Financial Planning for Business Owners
Posted November 8, 2019
Posted November 8, 2019
Financial planning and wealth management for business owners are much different from those for the typical W2 employee. The business is typically the most valuable asset in the family’s portfolio and, by its very nature, is a highly concentrated asset. This poses a major risk for the business owner because, essentially, all their eggs are in one basket. Despite this risk, the business will be the biggest driver of net worth and income, and because of this, the business and this risk need to be factored into the business owner’s long-term planning and goals.
Many advisors will say that the business owner needs to diversify out of their business and invest in the publicly traded companies through a 401k, profit-sharing plan, or some other brokerage account. These are absolutely fantastic options that should be considered. Still, depending on where the business owner is in their career, the business owner and the advisor should really be looking at if it makes more sense to reinvest back into the business instead of investing in the stock market. This is something that many advisors won’t say because they get paid to gather assets and then invest their client’s money.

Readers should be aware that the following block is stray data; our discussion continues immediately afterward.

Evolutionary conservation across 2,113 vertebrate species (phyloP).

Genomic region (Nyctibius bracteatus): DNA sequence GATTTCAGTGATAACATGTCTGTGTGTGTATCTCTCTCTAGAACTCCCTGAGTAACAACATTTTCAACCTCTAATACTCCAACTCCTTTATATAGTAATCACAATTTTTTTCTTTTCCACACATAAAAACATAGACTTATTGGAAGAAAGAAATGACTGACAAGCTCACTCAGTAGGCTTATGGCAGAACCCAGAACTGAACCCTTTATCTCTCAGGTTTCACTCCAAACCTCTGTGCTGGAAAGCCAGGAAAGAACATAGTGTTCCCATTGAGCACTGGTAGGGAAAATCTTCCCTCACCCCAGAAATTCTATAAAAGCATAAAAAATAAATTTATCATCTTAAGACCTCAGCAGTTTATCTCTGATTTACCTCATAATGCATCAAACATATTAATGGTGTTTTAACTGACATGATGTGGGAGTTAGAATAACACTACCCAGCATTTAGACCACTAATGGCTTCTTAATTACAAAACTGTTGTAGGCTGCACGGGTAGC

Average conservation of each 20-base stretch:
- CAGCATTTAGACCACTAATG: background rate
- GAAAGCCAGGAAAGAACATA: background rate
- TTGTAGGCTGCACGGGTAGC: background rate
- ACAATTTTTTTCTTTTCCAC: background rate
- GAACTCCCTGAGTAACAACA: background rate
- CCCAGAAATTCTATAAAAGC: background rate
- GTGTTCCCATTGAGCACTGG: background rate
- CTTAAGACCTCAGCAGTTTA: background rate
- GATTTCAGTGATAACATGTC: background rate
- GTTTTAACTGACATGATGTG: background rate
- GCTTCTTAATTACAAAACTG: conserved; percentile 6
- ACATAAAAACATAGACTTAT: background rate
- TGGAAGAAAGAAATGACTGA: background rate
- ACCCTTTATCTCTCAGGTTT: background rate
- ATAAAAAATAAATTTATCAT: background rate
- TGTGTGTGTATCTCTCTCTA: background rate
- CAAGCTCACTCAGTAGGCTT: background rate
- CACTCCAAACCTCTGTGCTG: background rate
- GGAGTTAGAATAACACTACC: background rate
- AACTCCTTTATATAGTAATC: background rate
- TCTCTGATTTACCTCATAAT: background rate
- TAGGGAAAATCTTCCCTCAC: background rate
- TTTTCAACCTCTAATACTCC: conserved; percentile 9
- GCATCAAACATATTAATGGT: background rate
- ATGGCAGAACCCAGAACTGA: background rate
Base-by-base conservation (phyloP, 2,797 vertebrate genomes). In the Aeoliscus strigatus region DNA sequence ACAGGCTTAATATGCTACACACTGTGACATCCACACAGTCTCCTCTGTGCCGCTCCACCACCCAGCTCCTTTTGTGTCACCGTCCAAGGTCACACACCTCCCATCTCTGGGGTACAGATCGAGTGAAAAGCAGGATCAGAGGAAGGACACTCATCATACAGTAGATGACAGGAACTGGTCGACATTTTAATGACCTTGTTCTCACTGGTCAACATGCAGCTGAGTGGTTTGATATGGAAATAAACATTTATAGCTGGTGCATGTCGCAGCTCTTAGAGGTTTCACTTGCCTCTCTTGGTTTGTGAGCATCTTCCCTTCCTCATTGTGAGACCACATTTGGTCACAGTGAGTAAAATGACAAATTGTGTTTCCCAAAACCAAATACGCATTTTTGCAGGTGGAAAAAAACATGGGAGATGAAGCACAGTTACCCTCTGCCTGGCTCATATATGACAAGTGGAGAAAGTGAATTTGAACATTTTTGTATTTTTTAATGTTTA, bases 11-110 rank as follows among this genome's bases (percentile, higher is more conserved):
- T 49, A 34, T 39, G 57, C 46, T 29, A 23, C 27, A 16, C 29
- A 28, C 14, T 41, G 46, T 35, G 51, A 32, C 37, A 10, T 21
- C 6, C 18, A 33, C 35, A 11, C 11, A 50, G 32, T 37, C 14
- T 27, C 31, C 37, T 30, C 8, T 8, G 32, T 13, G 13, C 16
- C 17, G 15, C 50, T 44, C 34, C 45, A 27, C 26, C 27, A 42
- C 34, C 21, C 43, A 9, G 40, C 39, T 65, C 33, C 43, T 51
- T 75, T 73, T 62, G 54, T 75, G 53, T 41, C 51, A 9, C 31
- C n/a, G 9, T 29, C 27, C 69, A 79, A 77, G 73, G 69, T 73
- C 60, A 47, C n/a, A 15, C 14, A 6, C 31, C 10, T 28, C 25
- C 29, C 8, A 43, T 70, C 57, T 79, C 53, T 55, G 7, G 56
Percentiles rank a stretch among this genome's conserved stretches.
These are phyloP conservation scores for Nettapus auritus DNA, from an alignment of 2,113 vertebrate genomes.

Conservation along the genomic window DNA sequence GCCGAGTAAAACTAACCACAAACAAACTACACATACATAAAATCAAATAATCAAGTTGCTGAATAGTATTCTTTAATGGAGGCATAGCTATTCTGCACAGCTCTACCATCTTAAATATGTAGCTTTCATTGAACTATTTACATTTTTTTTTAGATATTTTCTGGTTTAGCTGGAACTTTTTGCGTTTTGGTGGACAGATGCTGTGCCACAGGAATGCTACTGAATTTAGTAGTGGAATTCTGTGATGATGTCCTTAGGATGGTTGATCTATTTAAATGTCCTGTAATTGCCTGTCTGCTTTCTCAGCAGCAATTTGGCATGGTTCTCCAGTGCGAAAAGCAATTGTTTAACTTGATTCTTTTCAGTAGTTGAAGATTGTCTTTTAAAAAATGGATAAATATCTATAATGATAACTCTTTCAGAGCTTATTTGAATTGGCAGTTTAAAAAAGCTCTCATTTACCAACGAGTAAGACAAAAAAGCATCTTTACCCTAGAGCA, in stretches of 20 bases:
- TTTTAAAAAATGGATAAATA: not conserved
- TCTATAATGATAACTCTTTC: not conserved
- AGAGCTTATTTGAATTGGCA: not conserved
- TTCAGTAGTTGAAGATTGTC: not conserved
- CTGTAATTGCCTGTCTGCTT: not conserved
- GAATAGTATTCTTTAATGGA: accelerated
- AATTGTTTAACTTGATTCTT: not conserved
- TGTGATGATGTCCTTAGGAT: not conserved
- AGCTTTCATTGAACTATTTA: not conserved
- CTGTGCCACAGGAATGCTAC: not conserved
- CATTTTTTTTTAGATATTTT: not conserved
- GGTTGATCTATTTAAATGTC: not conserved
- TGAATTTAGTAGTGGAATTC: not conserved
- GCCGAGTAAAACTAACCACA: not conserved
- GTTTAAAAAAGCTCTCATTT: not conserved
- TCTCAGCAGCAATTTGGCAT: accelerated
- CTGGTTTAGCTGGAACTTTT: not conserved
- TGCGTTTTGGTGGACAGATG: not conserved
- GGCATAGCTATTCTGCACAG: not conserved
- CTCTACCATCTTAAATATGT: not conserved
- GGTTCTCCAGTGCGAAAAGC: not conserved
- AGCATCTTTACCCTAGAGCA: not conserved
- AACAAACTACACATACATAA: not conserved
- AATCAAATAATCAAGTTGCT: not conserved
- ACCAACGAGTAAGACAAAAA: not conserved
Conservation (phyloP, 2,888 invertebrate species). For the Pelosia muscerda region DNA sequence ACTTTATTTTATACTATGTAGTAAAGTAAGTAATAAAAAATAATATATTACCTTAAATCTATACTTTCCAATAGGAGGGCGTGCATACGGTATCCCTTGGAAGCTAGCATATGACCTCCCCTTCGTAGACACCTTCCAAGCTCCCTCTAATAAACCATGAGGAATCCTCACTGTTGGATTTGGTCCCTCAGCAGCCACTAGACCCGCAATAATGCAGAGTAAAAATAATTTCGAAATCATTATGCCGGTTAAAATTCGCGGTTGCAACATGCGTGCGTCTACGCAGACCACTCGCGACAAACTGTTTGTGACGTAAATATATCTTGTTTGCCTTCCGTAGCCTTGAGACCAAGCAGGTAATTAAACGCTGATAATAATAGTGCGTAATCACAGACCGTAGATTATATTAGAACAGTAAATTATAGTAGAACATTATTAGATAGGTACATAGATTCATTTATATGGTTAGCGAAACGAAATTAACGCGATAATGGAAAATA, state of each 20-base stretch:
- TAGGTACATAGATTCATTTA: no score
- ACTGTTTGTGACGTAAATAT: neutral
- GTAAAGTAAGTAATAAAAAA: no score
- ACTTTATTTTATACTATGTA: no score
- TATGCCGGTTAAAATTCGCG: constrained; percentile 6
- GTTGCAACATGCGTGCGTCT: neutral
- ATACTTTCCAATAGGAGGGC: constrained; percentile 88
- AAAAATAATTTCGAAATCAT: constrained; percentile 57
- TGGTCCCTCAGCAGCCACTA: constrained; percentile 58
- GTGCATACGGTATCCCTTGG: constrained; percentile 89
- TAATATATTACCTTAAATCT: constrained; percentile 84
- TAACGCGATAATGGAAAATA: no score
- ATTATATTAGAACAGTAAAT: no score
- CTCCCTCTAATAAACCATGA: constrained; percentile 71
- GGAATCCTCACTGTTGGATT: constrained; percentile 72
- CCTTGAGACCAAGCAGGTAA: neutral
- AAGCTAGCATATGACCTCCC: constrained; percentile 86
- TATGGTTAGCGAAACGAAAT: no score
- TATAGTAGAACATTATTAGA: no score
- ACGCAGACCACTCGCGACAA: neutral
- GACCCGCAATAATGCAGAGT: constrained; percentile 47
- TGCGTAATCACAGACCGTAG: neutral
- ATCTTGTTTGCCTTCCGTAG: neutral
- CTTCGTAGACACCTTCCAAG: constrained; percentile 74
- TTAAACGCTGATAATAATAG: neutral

There are numerous ways to build wealth. One option to achieving a $5M net worth by retirement is to invest $50k a year for the next 25 years.1 The other way is to build a business that produces $500k in EBITDA and gets a 10x valuation multiplier. These methods lead the individual to a $5M net worth, but they come in two very different ways.2 Eventually, the business owner may have to diversify out of their business by either selling it, but that creates a whole different topic to talk about.
So the big question is, for the amount of risk you take by re-investing more money back into your business instead of diversifying, will you get a better risk-adjusted return investing in the stock market or in hiring that new sales rep or customer service team member that you may need? These are all precise questions that can’t be answered in this post, but it’s definitely food for thought.
Business owners have a plethora of levers to pull for building their wealth, so it’s important to focus on what will be the best method for building continued wealth. That’s why I love being a fee-only advisor because it allows me to look objectively at a client’s goals and situation. Because the business owner is paying me for my advice and not for the sale of investments or insurance products, I can eliminate conflicts of interest and focus on what’s best for my client.
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